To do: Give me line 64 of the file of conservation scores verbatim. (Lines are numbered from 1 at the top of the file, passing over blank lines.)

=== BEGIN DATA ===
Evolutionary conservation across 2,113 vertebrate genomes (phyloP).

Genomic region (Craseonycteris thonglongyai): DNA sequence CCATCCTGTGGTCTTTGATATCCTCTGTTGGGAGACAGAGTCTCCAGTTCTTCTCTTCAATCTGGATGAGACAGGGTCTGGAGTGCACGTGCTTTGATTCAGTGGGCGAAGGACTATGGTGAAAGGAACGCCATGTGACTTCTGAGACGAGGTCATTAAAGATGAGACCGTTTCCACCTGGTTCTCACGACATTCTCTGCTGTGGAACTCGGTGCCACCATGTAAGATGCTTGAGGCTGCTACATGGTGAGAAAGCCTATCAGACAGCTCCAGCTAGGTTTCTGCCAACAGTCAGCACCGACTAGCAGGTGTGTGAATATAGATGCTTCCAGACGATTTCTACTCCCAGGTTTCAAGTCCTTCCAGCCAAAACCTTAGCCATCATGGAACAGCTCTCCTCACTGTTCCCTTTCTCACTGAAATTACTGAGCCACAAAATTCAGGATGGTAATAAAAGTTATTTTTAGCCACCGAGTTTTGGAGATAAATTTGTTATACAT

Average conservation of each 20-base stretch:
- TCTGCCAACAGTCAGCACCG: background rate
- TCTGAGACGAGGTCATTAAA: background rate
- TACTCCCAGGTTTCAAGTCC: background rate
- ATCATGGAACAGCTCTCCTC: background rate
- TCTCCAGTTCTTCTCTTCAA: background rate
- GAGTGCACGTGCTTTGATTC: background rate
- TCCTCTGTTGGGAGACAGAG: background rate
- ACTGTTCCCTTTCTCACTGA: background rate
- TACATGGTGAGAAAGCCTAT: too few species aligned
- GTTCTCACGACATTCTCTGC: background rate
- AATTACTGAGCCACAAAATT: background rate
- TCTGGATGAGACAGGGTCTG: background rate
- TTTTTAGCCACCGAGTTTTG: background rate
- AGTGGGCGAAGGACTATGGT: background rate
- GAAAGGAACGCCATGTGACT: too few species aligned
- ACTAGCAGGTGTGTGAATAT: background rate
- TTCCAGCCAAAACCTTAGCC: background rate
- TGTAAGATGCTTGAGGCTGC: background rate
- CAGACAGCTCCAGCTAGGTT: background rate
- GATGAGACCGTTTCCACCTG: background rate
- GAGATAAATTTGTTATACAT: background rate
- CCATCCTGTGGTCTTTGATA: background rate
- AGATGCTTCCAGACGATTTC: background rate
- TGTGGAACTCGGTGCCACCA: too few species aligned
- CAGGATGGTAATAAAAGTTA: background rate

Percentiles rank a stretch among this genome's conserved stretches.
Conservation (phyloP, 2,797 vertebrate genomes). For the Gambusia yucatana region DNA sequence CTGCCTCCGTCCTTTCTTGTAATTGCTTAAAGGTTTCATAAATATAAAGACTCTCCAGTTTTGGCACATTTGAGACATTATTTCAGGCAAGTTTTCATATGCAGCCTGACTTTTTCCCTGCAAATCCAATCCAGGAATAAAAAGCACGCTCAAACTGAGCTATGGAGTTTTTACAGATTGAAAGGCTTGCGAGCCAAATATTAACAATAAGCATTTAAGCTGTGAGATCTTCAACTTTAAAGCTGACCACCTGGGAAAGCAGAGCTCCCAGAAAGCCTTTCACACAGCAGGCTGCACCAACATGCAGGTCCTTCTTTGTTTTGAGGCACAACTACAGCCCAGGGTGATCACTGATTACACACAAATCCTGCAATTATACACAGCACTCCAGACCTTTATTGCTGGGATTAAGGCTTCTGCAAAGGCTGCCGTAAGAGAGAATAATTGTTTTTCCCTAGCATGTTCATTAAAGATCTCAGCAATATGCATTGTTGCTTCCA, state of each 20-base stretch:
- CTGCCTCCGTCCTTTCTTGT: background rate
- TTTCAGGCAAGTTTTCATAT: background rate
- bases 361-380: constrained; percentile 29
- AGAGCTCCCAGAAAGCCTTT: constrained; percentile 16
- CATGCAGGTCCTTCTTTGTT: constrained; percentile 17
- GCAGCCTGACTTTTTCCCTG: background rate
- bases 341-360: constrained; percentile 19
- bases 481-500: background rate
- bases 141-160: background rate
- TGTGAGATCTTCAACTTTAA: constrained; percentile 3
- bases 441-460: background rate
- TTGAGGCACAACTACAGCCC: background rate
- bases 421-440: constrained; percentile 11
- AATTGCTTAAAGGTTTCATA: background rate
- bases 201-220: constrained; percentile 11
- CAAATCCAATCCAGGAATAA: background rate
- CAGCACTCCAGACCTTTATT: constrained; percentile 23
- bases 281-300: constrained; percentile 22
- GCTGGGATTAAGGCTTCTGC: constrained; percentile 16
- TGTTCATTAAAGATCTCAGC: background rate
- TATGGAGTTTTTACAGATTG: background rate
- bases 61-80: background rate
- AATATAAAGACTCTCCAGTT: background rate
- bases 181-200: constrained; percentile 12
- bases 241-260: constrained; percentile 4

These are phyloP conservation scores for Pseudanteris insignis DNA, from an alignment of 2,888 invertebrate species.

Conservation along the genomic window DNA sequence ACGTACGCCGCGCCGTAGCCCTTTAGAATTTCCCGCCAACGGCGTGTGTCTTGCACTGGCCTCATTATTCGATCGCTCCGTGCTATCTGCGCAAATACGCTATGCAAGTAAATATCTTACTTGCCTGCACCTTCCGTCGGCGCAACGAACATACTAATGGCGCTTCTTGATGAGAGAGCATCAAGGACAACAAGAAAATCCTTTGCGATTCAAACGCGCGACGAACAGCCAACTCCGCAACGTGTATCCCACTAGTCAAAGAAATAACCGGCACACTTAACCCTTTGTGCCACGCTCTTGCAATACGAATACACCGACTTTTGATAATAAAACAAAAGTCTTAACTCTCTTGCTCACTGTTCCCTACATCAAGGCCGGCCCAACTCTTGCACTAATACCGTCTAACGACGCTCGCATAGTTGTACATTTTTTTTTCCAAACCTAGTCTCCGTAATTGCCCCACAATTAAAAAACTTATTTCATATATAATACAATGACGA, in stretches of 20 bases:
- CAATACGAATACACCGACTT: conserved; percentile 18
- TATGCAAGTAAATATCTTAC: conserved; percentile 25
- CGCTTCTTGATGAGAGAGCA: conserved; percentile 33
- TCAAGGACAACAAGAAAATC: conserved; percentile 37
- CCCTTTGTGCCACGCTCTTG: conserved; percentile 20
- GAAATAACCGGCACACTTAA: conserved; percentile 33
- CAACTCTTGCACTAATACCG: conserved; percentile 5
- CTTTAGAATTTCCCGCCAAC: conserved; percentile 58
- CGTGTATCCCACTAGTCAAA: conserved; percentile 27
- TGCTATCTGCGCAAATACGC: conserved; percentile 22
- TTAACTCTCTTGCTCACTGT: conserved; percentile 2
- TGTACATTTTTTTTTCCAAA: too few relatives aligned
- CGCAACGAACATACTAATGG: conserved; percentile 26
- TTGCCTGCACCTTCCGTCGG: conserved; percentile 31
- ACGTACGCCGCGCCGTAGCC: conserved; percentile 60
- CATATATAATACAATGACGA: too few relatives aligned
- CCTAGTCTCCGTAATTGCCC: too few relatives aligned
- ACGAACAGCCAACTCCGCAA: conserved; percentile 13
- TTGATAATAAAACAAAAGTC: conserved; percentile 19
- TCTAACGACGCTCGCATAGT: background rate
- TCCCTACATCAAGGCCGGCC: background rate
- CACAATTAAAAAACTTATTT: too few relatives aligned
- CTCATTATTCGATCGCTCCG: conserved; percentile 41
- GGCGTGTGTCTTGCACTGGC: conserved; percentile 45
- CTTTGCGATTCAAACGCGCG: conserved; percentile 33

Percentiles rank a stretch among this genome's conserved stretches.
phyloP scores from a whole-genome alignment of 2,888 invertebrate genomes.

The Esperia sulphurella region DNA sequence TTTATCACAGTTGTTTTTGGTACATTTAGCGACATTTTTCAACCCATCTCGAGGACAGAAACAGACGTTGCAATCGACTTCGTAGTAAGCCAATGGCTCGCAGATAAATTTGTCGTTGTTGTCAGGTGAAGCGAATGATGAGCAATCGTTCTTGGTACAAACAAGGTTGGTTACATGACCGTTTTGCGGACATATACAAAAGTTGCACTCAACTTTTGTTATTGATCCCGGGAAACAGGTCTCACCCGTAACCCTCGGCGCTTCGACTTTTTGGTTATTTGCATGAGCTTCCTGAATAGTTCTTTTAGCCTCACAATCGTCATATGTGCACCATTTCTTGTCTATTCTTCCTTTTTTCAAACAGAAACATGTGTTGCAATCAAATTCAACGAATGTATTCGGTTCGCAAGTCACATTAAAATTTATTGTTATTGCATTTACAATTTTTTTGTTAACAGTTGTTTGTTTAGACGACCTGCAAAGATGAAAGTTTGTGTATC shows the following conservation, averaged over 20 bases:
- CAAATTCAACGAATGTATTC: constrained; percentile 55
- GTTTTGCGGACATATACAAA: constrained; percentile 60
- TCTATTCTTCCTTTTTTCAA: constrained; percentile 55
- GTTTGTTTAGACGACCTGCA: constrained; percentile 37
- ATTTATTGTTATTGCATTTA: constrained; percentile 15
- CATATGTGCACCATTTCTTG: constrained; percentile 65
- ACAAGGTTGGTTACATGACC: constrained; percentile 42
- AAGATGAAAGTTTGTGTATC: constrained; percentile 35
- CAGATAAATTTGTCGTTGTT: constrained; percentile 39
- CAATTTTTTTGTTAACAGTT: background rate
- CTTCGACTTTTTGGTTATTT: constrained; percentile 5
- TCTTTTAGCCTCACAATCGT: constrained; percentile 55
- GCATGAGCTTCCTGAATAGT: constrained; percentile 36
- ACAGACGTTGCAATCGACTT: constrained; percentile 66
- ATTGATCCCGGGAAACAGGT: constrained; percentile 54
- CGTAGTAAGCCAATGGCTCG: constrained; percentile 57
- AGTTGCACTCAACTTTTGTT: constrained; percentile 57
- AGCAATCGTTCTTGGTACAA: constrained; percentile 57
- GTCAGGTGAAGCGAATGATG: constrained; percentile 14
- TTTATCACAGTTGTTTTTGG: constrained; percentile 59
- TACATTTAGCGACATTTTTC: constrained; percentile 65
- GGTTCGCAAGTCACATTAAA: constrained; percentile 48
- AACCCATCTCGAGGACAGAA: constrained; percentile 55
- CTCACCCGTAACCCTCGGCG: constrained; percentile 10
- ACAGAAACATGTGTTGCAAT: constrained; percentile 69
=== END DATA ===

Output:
- CAACTCTTGCACTAATACCG: conserved; percentile 5